If only life was black & white
If only life was black & white
What is creativity’s purpose?
To me the words that flow through my brain connect and make me able to express my deepest feelings, whether it be in writings or music or simply conversing with others, gives me a reason to wake and try to fight sleep so I can go on with my journey through the labyrinth of my being. My music brings out my emotions, I can show my true workings and bare my soul. Painting lets me put my visions into others eyes. Knitting enables me to put my stamp on others, myself and my surroundings.
Every aspect of my life seems to be forcing me to share myself so I can connect with others and realise I am one brain in a sea of many trying to reach the same shore.
Creativity’s purpose in my life is keeping me alive, hungry, appreciative of life, the universe, people and all creatures. It lets me inquire, inspire and reflect.
Without creative juices flowing through my system daily I feel lost. I am not someone who can work 9-5, watch telly and enjoy mind numbing muscle relaxing beer. I am fired up continuously wanting/needing to expel my inner being, see my creations with my eyes instead of my mind and somehow touch the very core of humanity.
That, is creativity’s purpose for me.
Kirsty ‘Mad Eye’ McIntosh 2013
By Kirsty McIntosh
When I hear a piece of music in my head, I know it’s only remnants not the piece in full glory. It’s almost like it is playing in my ears. What I as a drummer, hear strongly are the drums and bass guitar. Sometimes my memory can recreate a guitar or piano but because my body hasn’t played these instruments well or my association with them has been limited, I cannot play the riff, melody or sometimes the tone. Why is this?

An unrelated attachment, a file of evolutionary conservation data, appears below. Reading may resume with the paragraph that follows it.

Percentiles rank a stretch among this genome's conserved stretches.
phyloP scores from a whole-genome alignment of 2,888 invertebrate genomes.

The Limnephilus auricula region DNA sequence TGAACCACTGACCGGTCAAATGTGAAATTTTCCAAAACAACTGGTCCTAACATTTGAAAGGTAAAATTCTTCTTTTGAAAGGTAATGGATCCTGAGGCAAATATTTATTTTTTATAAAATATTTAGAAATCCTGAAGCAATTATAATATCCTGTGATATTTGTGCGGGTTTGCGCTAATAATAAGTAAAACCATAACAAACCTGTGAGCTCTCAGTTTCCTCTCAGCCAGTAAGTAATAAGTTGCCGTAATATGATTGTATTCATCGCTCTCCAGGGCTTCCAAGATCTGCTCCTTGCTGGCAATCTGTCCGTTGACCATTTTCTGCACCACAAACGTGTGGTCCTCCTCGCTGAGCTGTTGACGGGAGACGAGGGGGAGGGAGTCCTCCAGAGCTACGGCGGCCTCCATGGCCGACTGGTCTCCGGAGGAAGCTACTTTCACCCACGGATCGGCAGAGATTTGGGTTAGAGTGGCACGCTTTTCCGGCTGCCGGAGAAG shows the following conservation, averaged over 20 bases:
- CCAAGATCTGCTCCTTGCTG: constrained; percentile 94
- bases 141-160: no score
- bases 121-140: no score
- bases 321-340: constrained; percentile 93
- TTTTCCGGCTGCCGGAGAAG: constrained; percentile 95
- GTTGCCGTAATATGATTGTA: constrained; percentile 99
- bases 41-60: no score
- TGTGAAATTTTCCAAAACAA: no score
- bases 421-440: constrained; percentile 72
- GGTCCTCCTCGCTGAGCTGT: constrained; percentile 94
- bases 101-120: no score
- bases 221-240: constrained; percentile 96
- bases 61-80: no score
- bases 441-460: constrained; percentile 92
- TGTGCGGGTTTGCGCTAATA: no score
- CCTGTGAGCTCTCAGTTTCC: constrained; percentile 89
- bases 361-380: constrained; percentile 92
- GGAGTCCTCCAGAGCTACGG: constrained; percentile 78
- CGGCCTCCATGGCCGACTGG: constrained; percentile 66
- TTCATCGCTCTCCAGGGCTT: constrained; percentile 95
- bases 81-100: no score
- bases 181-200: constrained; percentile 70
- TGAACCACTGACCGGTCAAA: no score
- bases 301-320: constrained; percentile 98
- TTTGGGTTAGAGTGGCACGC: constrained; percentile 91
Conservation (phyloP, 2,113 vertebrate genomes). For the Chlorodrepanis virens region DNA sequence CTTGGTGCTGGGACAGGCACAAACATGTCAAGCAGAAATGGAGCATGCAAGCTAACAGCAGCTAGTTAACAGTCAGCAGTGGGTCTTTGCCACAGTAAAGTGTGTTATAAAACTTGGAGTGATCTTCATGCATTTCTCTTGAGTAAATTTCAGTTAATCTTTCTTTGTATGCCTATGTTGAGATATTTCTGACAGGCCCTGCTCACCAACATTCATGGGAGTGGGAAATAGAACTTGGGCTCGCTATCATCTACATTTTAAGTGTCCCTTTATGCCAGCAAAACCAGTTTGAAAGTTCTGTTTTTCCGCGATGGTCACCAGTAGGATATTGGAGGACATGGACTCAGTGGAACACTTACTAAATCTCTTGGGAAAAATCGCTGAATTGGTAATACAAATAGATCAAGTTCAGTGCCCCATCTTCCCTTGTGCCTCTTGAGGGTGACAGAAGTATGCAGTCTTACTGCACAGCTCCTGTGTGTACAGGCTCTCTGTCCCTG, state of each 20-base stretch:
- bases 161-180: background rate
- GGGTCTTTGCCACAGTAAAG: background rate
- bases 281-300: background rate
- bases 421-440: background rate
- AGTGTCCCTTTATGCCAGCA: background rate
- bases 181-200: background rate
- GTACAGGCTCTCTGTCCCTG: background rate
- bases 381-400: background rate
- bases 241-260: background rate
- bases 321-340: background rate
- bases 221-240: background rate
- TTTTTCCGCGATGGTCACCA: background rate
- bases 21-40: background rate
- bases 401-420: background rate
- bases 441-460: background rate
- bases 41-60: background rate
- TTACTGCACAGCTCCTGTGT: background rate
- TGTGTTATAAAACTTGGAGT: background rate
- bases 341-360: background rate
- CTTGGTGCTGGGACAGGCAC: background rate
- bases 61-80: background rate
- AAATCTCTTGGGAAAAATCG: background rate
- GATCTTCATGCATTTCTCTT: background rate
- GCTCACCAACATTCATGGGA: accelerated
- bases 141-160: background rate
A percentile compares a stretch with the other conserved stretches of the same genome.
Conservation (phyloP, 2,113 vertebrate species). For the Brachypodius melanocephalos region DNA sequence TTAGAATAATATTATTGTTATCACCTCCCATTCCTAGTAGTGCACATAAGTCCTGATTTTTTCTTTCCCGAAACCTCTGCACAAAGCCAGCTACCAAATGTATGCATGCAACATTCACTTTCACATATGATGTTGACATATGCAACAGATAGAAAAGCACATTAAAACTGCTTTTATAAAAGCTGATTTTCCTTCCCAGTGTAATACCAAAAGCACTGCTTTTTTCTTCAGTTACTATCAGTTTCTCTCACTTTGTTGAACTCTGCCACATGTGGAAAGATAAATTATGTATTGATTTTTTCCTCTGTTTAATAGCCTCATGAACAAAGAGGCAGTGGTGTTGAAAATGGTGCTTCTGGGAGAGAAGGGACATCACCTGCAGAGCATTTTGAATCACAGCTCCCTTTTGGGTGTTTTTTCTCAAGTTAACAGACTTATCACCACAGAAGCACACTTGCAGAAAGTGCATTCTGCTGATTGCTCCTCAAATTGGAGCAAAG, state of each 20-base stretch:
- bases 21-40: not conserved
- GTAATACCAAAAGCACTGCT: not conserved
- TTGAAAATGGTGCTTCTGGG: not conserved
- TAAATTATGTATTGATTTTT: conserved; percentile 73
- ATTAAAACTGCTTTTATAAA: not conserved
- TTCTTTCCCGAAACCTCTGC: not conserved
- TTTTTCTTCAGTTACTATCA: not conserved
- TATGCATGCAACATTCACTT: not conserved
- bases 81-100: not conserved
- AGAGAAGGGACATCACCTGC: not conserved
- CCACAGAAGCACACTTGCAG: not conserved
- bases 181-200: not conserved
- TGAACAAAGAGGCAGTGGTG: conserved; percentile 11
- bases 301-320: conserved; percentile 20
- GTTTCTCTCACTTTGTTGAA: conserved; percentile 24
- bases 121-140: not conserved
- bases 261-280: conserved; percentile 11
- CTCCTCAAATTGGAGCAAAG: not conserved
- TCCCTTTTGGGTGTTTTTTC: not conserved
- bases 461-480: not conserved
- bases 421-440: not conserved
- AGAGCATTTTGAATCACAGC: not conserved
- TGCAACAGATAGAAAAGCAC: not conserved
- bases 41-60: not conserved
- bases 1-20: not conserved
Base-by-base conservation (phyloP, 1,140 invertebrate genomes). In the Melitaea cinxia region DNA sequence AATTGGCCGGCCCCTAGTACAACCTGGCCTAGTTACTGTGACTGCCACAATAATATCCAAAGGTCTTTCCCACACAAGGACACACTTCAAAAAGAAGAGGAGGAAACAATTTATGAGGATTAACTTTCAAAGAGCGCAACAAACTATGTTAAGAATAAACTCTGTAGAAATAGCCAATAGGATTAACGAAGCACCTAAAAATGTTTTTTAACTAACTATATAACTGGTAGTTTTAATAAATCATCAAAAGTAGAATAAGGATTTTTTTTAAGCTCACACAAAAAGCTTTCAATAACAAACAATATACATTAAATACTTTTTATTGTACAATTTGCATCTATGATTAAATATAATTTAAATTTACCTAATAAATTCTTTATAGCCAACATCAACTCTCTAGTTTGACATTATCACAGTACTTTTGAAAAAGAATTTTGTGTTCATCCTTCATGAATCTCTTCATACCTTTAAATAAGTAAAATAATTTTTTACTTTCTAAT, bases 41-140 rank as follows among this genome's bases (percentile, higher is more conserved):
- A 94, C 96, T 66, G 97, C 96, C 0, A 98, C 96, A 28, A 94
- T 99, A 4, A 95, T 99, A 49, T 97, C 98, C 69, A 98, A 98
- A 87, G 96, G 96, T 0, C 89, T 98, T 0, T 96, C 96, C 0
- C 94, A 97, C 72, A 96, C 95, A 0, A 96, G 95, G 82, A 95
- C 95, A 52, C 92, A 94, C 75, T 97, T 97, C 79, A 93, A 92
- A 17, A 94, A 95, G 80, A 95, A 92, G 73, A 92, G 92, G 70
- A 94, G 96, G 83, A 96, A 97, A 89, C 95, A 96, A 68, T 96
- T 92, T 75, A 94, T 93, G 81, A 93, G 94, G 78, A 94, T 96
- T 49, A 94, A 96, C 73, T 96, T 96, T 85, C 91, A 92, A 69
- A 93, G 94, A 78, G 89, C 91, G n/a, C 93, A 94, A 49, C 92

I am not a neurologist, so the conclusion I have come to is this.
I remember a drum sound and can connect with it because I can see the movement or the tab in my mind. The bass I can somewhat put on a stave merely by tone, but without accuracy. My visual part of the brain kicks in, placing what beats I hear into my eyes and then my muscles. Is this how everyone does it? When you recreate or make up a new composition do your muscles respond?
The way I teach has more to do with movement and memory than skills taught from a score. I am not an amazing musician but over time I’m sure this will change, after all practice makes perfect. When I go out and watch live shows I am learning new skills or awakening old ones. Even the old 4/4 played by someone new can teach me how to position my body and sticks without me focusing too hard on the players sound. I can pre-empt their moves merely by the music’s structure and character of the musician. We’ve all heard & seen bad performers who mess up a fill or their timing is way out and how do we react? With a cringe or a yikes. Even non-musicians do this because they remember what a good drummer should sound like, well most of us do anyway, unless you are tone def or music blind with a medical impairment.